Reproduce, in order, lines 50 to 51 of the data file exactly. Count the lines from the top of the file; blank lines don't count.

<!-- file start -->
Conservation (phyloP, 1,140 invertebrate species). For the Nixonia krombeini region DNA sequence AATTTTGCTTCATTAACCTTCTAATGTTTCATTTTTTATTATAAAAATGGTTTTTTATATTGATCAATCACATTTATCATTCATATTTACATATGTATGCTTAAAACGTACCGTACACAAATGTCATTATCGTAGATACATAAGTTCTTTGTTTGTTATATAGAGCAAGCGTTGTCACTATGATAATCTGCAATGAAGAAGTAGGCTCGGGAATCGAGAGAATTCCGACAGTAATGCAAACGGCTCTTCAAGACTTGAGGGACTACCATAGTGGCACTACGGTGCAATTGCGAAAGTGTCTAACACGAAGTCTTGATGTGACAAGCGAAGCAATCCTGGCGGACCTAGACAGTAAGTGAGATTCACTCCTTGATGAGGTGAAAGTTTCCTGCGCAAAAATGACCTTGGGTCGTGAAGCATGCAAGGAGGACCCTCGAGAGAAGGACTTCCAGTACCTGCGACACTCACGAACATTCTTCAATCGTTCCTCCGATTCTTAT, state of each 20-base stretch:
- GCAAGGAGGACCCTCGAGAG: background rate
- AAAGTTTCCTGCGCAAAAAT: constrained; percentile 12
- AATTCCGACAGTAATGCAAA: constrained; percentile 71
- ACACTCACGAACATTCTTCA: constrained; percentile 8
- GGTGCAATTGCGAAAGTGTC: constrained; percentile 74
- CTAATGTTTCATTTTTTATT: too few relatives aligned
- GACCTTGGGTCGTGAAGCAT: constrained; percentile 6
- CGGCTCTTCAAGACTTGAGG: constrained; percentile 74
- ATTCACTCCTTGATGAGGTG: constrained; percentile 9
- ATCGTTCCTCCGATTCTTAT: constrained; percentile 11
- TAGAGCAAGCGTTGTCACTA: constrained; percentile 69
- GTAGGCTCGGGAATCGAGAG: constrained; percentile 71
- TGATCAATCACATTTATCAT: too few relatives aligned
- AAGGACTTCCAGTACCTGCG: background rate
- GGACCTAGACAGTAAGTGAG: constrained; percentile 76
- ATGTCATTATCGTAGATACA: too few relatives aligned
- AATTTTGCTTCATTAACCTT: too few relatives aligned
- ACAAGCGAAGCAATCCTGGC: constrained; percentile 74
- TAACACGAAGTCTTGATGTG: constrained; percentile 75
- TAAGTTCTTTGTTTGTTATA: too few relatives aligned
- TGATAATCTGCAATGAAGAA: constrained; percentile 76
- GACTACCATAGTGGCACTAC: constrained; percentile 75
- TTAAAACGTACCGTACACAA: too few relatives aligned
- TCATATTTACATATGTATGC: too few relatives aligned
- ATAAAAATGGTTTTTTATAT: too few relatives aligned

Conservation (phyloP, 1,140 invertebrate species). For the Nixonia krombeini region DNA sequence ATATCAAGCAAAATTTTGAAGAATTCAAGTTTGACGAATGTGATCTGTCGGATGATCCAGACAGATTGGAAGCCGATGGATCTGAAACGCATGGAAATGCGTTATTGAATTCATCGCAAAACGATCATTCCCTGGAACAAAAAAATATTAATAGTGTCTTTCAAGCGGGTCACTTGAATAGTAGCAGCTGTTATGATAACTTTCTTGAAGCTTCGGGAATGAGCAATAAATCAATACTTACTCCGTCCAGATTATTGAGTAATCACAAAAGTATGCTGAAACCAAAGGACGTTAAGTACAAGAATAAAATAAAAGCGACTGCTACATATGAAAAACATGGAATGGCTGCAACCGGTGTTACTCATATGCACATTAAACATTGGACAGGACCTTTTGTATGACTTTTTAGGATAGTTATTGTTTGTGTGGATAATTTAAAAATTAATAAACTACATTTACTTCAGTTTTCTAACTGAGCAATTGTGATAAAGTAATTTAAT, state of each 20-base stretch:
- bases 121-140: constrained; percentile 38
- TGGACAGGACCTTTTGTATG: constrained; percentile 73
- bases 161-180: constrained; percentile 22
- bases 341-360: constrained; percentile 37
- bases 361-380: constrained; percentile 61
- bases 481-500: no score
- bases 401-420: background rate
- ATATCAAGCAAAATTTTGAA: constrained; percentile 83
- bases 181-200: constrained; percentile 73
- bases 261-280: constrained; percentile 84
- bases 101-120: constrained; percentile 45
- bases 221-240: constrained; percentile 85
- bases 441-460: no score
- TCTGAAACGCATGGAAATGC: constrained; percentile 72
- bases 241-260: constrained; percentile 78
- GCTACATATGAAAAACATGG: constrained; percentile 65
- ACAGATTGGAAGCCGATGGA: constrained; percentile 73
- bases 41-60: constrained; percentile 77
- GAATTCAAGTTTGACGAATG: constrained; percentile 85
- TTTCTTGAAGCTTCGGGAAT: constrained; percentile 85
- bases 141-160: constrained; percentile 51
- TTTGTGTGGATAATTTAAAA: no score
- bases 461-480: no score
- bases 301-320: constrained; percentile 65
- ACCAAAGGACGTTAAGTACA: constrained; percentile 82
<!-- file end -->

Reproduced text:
- bases 461-480: no score
- bases 301-320: constrained; percentile 65